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Historic arrival for the Vendée Globe race

All sports have their Everest to conquer and the Vendée Globe is the one for the offshore races. The seventh edition of this legendary race around the world was won by François Gabart on Macif yesterday afternoon.

Just a few facts. The Vendée Globe is a round-the-world race without stopping or assistance, with only one harbour for the start and the finish, Les Sables d'Olonne in the middle of the French Atlantic coast. This race was created by Philippe Jeantot at the end of the 80s, and the first edition (1989-1990) was won by Titouan Lamazou in 109 days and nearly 9 hours.

Started in November 2012, the 7th edition finished yesterday with the victory of François Gabart, who becomes the youngest winner (aged 29) of this race. Amongst many records broken along this edition, this one will stay forever as an historic moment: Gabart is the first to achieve this circumnavigation under the mythical 80 days of Jules Verne. He won the race in 78 days 2 hours 16 minutes and 40 seconds at an average speed of 15.3 knots.

This timing is nearly unbelievable for a monohull, especially when we compare this time to the first attempts at the Jules Verne Trophy, done by multihulls with full crew. François Gabart, on a monohull and alone, was faster than Bruno Peyron and his team on Commodore Explorer, a 26m catamaran. In 1993, Peyron did it in 79 days...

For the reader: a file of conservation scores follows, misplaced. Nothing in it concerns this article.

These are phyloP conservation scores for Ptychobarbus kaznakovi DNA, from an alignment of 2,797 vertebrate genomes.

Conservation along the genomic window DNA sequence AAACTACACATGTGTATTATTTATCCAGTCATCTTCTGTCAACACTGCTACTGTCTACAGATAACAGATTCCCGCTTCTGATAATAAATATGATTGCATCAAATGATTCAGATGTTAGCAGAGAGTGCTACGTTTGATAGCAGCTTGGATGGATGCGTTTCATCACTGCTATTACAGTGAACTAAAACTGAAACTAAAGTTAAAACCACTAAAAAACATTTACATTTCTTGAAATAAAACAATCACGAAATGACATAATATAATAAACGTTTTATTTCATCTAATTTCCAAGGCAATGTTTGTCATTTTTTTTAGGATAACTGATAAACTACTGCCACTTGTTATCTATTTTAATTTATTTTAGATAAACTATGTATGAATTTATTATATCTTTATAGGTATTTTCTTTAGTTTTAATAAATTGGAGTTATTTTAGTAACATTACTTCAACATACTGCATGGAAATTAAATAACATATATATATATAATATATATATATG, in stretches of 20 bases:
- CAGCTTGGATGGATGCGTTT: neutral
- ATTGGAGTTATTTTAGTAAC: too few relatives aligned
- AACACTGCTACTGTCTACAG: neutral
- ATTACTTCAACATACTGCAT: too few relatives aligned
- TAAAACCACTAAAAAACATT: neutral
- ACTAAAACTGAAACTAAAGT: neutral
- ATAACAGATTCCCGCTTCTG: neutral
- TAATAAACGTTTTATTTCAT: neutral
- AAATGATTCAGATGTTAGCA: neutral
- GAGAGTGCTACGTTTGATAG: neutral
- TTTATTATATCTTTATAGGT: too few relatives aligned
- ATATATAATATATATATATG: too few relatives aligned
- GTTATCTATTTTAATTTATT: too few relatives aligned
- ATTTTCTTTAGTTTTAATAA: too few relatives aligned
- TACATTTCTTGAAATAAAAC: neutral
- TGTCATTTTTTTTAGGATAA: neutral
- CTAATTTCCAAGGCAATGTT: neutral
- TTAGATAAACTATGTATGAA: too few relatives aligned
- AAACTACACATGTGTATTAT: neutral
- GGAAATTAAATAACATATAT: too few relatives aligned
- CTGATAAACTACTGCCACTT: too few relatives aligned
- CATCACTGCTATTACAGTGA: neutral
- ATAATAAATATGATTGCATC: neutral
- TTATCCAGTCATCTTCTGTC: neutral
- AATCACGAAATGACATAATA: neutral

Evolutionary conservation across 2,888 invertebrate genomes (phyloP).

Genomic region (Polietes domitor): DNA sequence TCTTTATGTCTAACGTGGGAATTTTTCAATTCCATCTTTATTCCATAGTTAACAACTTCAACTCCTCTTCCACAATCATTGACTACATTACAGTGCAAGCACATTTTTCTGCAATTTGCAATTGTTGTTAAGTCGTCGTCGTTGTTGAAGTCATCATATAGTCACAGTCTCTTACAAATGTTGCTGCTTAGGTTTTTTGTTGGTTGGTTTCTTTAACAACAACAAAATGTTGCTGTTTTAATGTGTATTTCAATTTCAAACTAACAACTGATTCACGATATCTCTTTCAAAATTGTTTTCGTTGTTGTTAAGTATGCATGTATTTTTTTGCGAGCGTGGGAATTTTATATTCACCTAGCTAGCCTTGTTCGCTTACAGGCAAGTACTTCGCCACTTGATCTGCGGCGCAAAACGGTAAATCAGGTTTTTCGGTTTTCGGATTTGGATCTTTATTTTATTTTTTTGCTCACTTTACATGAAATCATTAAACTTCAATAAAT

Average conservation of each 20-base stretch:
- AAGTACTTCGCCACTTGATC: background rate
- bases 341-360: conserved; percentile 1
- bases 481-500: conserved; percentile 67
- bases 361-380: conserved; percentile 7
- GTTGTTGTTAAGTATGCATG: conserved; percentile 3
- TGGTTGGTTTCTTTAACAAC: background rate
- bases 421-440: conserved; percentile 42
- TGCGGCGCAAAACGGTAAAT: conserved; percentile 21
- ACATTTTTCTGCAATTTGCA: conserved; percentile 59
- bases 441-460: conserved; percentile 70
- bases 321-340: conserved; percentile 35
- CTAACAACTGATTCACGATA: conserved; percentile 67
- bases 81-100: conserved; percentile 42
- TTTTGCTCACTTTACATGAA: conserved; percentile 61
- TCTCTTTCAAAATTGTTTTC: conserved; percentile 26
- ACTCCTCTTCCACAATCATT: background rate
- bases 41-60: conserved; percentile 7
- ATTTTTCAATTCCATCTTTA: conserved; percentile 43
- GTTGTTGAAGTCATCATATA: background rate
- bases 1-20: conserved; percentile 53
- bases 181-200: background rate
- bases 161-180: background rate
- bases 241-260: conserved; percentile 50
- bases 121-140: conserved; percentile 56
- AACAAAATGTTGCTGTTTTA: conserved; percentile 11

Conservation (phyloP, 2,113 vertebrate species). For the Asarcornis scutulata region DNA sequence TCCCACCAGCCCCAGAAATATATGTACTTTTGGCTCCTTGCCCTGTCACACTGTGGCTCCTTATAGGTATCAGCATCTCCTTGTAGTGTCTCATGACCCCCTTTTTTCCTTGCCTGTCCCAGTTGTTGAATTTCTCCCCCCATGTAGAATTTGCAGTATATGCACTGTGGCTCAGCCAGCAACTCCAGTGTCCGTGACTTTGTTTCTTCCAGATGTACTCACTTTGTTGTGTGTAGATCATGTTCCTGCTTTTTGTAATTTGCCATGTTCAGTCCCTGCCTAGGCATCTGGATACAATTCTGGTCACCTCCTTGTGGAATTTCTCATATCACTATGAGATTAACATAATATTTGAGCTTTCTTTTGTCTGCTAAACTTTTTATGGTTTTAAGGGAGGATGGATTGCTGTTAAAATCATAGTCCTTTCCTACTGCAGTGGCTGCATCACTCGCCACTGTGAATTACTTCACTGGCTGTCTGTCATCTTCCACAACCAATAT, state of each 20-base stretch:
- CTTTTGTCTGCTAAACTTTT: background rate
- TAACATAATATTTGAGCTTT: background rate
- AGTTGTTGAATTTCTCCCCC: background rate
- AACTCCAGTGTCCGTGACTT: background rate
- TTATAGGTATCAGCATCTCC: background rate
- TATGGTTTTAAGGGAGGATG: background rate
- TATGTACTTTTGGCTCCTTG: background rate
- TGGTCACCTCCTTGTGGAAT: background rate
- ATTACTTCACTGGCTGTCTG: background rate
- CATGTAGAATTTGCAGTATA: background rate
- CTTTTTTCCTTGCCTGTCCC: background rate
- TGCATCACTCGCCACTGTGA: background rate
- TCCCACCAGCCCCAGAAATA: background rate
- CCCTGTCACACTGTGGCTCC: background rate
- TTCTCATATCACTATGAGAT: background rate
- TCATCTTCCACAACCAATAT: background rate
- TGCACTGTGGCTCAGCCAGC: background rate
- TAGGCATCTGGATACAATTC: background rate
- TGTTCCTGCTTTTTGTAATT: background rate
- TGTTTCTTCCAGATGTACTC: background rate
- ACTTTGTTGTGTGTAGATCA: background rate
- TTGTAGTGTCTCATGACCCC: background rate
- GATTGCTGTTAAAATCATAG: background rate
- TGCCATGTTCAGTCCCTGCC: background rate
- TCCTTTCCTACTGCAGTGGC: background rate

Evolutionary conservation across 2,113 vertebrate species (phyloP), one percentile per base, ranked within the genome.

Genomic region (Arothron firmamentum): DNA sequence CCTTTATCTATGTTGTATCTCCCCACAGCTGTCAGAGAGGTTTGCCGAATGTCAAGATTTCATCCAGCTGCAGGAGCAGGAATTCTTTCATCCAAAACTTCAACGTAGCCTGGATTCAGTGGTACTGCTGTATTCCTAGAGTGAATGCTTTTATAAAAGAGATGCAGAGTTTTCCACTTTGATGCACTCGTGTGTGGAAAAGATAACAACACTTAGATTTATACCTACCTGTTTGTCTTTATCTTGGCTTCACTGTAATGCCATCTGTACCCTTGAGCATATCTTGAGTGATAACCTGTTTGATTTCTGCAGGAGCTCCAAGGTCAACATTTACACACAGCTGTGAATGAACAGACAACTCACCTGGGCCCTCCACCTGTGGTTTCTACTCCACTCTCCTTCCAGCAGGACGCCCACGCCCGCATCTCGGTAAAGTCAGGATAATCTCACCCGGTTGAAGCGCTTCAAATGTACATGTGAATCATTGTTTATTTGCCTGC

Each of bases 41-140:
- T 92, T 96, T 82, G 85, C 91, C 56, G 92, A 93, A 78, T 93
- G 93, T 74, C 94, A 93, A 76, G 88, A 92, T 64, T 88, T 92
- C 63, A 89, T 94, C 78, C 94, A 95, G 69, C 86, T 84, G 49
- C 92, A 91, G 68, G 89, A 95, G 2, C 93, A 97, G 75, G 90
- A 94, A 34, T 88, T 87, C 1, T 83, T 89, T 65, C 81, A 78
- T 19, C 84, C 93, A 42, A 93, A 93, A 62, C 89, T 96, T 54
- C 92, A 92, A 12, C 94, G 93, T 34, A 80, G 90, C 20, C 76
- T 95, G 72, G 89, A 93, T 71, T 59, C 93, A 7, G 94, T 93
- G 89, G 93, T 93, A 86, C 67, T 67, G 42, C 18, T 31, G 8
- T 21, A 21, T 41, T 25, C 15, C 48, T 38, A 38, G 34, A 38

This 7th Vendée Globe was also a fantastic feat thanks to the duel that François Gabart had with Armel le Cléac'h on Banque Populaire. These two sailors were almost in a match race, becoming the first and second alternatively. They were also together, with only a few nautical miles between them, when they arrived at the Horn Cape. In the end Gabart won, and Le Cléac'h arrived only three hours after him, after a race of 28,000 nautical miles.

Both sailors were on 60ft sistership sailing boats designed by VPLP/Verdier. Banque Populaire (ex-Foncia) was launched in September 2010, and Macif in August 2011.

The podium should be completed by Alex Thomson on Hugo Boss in a couple of days, while the last one is cruising off the Brazilian coasts and shouldn't arrive before a couple of weeks.

Congratulations sailors.

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